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Gonzaga Basketball

Sunny’s disposition still works

Sat., March 8, 2014, midnight

LAS VEGAS – The argument could be made that it starts with the name.

Sonja Greinacher prefers to go by “Sunny,” and that is not an appellation that suggests a glowering intimidator or a purveyor of the discreet-but-deadly forearm to clear out space in tight quarters – no matter that she’s 6-foot-4 and such things are expected from a basketball player her size. Fact is, this is not who Sunny Greinacher is at all.

“I’m a stereotype,” she said, betraying some of that sunshine with a laugh.

That is to say, she’s, uh, European. And Euros, we’re assured, like their basketball more mezzo-piano and not so much AC/DC. They often endure the rap that they’re, uh…

“Soft,” she acknowledged.

OK, well, now that it’s out in the open…

Yet as much as anything, it was Greinacher’s velvet hammer that allowed the 19th-ranked Gonzaga Bulldogs to tap-tap-tap out the 81-68 decision Friday that ended San Francisco’s season in the women’s quarterfinal round of the West Coast Conference tournament at the Orleans Arena.

And it may go a long way in determining just how deep the Zags will find their ultimate postseason destination.

“Sunny and Sherbs,” said coach Kelly Graves, throwing reserve forward Lindsay Sherbert into the mix.

“Those are the two kids we really need. I’ve said all along those two are our keys.”


“They’re difficult matchups for people,” he said. “Sunny is such a talented player, and Sherbs is the kind of kid on any given night who can just go off. They give us something not a lot of teams have.”

On Friday, they gave the Zags an alternative.

With scoring leader Haiden Palmer oddly stifled until the game’s later stages, the Bulldogs had to find different ways to stave off the Dons – blown out in two regular-season encounters but the epitome of pesky this night.

Jazmine Redmon, not known as a sharpshooter, was nonetheless nails in that department. Sherbert reprised the inside-outside damage she did to Pacific in GU’s home finale.

And Greinacher strafed the Dons for 22 points, following up the career-high 24 she had in that Pacific game, in a manner that was both stylish and efficient – and, yes, short on thunder.

To say nothing of a complete reversal of the slide her game took in February.

Greinacher had already established her all-WCC credentials when her shot disappeared over a stretch of six games in which she averaged just 5.5 points. And when the shot goes, other slippage can follow.

“I had to dig myself out of it,” she said. “Sometimes, shots don’t fall and it’s mentally a lot harder than anything else. It’s not like all of a sudden you can’t play basketball. But in your head, you have a hole in your confidence.”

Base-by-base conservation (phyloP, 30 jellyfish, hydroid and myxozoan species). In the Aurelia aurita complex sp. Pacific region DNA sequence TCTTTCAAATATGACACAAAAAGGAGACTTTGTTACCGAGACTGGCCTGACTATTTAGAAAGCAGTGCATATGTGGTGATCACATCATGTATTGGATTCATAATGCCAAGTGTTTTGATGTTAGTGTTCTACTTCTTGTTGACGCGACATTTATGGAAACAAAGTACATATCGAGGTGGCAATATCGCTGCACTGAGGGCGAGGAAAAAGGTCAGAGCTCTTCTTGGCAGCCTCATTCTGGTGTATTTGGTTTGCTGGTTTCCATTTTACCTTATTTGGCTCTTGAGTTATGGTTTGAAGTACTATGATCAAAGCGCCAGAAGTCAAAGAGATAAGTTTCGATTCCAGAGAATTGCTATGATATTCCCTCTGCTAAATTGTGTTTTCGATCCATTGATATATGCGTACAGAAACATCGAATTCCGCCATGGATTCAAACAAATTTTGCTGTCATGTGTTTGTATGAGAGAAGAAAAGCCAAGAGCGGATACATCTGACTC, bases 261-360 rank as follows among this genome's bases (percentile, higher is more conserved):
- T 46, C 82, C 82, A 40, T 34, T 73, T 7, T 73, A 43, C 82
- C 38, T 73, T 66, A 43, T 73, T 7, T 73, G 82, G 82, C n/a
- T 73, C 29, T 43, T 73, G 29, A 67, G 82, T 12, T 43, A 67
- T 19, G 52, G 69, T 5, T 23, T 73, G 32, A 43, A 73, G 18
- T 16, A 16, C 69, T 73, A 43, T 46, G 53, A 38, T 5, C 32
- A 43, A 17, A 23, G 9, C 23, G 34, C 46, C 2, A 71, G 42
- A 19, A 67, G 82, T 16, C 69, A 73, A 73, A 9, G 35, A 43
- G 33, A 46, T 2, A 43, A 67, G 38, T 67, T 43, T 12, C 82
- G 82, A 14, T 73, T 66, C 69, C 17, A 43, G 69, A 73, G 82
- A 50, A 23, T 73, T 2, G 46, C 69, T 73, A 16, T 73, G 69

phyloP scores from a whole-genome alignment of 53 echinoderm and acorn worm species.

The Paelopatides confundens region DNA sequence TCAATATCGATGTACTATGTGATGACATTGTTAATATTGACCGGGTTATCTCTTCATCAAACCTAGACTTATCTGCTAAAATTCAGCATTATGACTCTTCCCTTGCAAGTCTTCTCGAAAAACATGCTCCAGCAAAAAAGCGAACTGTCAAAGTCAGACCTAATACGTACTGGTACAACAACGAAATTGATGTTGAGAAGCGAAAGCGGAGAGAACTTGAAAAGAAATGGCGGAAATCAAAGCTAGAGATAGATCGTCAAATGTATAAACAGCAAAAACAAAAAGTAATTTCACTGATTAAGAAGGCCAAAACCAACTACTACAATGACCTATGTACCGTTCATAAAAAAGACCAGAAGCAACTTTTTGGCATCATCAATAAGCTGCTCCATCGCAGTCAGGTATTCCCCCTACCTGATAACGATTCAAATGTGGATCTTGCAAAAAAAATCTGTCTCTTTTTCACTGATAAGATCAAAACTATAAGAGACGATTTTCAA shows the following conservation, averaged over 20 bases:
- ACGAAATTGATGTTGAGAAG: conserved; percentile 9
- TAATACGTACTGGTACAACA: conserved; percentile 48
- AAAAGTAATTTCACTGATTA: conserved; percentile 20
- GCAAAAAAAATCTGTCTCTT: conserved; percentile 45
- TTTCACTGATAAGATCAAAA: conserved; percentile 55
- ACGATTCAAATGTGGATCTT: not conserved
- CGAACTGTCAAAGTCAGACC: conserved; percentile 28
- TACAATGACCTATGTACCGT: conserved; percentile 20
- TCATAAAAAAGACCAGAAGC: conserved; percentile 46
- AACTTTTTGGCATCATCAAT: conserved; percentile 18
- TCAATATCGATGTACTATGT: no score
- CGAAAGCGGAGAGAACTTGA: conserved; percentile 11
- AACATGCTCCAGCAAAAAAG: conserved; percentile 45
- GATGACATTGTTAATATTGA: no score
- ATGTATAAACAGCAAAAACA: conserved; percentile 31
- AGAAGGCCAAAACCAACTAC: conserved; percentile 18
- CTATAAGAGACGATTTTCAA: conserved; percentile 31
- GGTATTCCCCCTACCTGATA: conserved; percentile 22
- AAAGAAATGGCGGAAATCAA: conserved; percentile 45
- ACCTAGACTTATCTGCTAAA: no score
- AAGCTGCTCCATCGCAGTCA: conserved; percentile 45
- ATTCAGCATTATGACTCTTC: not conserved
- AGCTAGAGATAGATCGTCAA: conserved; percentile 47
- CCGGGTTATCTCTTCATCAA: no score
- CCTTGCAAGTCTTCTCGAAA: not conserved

That teams have targeted the slender junior forward with more physical play was certainly a contributing factor – and those tests are only going to get greater with each step up the ladder.

Graves knew he wasn’t getting a banger for his recruiting buck when he discovered Greinacher during her year as a German exchange student at Willamette High School in Oregon, where she played on a 27-0 state championship team. She still had two more years of high school back in Germany, so Graves tracked her to Romania to watch her play at the European championships, and then made a visit to her home in Essen.

“I remember the day she signed I said, ‘Guys, we’re going to be relevant for a few more years,’ ” Graves said.

Having spent a year in the states already, Greinacher wasn’t going to be blindsided by culture shock. Basketball shock was another matter.

“That was Kayla Standish’s senior year,” she said. “I spent lots of time getting beat up in the post.”

And getting told by Graves how soft she was.

“All the time,” he confessed. “But she is what she is. I need to lighten up.”

Obviously, basketball is not always played with a bludgeon. Graves said Greinacher’s “basketball IQ is as high as anyone I’ve coached.” She has a nice midrange shot that allows her to take stronger defenders outside and can create other opportunities with quickness.

You know, the European way.

“Part of it is heritage,” Graves insisted. “They just don’t play as physically in Europe. We’ve made a commitment to her to allow her to go play with the German senior national team, so she doesn’t stick around in the summer – and that’s the stuff she needs. She needs a good old summer at GU lifting weights and getting after it – like Rocky in ‘Rocky IV.’ ”

Or maybe they could just start calling her Rocky, and hope a little of that attitude rubs off.

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